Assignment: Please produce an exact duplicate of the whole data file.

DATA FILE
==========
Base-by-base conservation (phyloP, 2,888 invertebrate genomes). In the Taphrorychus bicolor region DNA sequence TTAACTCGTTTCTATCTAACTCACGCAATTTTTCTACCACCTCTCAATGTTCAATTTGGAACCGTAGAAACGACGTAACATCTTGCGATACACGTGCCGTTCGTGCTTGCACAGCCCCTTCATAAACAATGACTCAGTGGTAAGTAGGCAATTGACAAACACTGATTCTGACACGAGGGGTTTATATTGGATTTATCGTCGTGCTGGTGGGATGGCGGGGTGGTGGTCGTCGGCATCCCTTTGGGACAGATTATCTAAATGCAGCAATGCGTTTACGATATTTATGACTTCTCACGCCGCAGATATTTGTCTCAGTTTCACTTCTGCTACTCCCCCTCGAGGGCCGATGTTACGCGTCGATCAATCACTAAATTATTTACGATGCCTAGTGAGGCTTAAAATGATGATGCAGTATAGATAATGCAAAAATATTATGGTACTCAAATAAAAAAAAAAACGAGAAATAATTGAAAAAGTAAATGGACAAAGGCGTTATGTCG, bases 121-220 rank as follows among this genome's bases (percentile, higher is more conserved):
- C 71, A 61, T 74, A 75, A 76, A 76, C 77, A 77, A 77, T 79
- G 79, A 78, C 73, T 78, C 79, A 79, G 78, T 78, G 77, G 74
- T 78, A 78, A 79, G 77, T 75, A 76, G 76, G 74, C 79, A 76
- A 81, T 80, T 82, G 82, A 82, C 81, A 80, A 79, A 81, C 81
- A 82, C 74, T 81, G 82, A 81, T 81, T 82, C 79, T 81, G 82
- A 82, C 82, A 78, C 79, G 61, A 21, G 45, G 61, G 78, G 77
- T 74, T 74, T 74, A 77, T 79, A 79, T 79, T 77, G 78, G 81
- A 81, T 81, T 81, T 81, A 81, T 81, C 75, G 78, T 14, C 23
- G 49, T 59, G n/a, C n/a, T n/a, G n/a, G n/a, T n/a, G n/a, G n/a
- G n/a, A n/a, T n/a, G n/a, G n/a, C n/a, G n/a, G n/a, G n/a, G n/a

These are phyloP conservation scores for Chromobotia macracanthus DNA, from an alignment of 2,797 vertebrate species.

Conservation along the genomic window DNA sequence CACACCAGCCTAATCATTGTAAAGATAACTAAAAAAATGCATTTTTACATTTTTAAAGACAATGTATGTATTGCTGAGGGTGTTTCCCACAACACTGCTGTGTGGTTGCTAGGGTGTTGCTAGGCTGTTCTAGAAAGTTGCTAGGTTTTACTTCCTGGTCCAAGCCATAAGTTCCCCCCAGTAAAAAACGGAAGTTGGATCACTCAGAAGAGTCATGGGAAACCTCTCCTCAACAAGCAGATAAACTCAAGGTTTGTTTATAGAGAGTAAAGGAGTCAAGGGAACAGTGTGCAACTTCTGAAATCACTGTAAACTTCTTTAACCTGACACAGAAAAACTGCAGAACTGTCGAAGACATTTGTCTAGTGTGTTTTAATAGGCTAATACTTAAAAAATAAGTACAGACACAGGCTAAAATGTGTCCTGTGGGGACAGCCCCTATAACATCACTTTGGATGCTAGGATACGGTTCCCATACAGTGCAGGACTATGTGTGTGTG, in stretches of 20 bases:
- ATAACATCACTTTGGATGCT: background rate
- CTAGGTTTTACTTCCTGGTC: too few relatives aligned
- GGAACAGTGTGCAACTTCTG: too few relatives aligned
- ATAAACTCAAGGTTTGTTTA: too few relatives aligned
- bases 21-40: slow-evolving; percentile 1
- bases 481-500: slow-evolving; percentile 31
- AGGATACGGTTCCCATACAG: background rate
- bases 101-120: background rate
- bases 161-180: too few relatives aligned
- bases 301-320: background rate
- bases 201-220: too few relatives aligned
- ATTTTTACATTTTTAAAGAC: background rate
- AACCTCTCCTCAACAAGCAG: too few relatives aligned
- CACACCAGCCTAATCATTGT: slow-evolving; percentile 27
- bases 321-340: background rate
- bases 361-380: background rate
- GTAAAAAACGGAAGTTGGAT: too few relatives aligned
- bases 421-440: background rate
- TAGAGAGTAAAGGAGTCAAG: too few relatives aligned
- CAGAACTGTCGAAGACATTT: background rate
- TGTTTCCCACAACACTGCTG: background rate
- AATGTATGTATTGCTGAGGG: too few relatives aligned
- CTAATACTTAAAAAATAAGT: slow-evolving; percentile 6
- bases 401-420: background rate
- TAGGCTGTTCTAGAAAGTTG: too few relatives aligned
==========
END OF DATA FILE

Base-by-base conservation (phyloP, 2,888 invertebrate genomes). In the Taphrorychus bicolor region DNA sequence TTAACTCGTTTCTATCTAACTCACGCAATTTTTCTACCACCTCTCAATGTTCAATTTGGAACCGTAGAAACGACGTAACATCTTGCGATACACGTGCCGTTCGTGCTTGCACAGCCCCTTCATAAACAATGACTCAGTGGTAAGTAGGCAATTGACAAACACTGATTCTGACACGAGGGGTTTATATTGGATTTATCGTCGTGCTGGTGGGATGGCGGGGTGGTGGTCGTCGGCATCCCTTTGGGACAGATTATCTAAATGCAGCAATGCGTTTACGATATTTATGACTTCTCACGCCGCAGATATTTGTCTCAGTTTCACTTCTGCTACTCCCCCTCGAGGGCCGATGTTACGCGTCGATCAATCACTAAATTATTTACGATGCCTAGTGAGGCTTAAAATGATGATGCAGTATAGATAATGCAAAAATATTATGGTACTCAAATAAAAAAAAAAACGAGAAATAATTGAAAAAGTAAATGGACAAAGGCGTTATGTCG, bases 121-220 rank as follows among this genome's bases (percentile, higher is more conserved):
- C 71, A 61, T 74, A 75, A 76, A 76, C 77, A 77, A 77, T 79
- G 79, A 78, C 73, T 78, C 79, A 79, G 78, T 78, G 77, G 74
- T 78, A 78, A 79, G 77, T 75, A 76, G 76, G 74, C 79, A 76
- A 81, T 80, T 82, G 82, A 82, C 81, A 80, A 79, A 81, C 81
- A 82, C 74, T 81, G 82, A 81, T 81, T 82, C 79, T 81, G 82
- A 82, C 82, A 78, C 79, G 61, A 21, G 45, G 61, G 78, G 77
- T 74, T 74, T 74, A 77, T 79, A 79, T 79, T 77, G 78, G 81
- A 81, T 81, T 81, T 81, A 81, T 81, C 75, G 78, T 14, C 23
- G 49, T 59, G n/a, C n/a, T n/a, G n/a, G n/a, T n/a, G n/a, G n/a
- G n/a, A n/a, T n/a, G n/a, G n/a, C n/a, G n/a, G n/a, G n/a, G n/a

These are phyloP conservation scores for Chromobotia macracanthus DNA, from an alignment of 2,797 vertebrate species.

Conservation along the genomic window DNA sequence CACACCAGCCTAATCATTGTAAAGATAACTAAAAAAATGCATTTTTACATTTTTAAAGACAATGTATGTATTGCTGAGGGTGTTTCCCACAACACTGCTGTGTGGTTGCTAGGGTGTTGCTAGGCTGTTCTAGAAAGTTGCTAGGTTTTACTTCCTGGTCCAAGCCATAAGTTCCCCCCAGTAAAAAACGGAAGTTGGATCACTCAGAAGAGTCATGGGAAACCTCTCCTCAACAAGCAGATAAACTCAAGGTTTGTTTATAGAGAGTAAAGGAGTCAAGGGAACAGTGTGCAACTTCTGAAATCACTGTAAACTTCTTTAACCTGACACAGAAAAACTGCAGAACTGTCGAAGACATTTGTCTAGTGTGTTTTAATAGGCTAATACTTAAAAAATAAGTACAGACACAGGCTAAAATGTGTCCTGTGGGGACAGCCCCTATAACATCACTTTGGATGCTAGGATACGGTTCCCATACAGTGCAGGACTATGTGTGTGTG, in stretches of 20 bases:
- ATAACATCACTTTGGATGCT: background rate
- CTAGGTTTTACTTCCTGGTC: too few relatives aligned
- GGAACAGTGTGCAACTTCTG: too few relatives aligned
- ATAAACTCAAGGTTTGTTTA: too few relatives aligned
- bases 21-40: slow-evolving; percentile 1
- bases 481-500: slow-evolving; percentile 31
- AGGATACGGTTCCCATACAG: background rate
- bases 101-120: background rate
- bases 161-180: too few relatives aligned
- bases 301-320: background rate
- bases 201-220: too few relatives aligned
- ATTTTTACATTTTTAAAGAC: background rate
- AACCTCTCCTCAACAAGCAG: too few relatives aligned
- CACACCAGCCTAATCATTGT: slow-evolving; percentile 27
- bases 321-340: background rate
- bases 361-380: background rate
- GTAAAAAACGGAAGTTGGAT: too few relatives aligned
- bases 421-440: background rate
- TAGAGAGTAAAGGAGTCAAG: too few relatives aligned
- CAGAACTGTCGAAGACATTT: background rate
- TGTTTCCCACAACACTGCTG: background rate
- AATGTATGTATTGCTGAGGG: too few relatives aligned
- CTAATACTTAAAAAATAAGT: slow-evolving; percentile 6
- bases 401-420: background rate
- TAGGCTGTTCTAGAAAGTTG: too few relatives aligned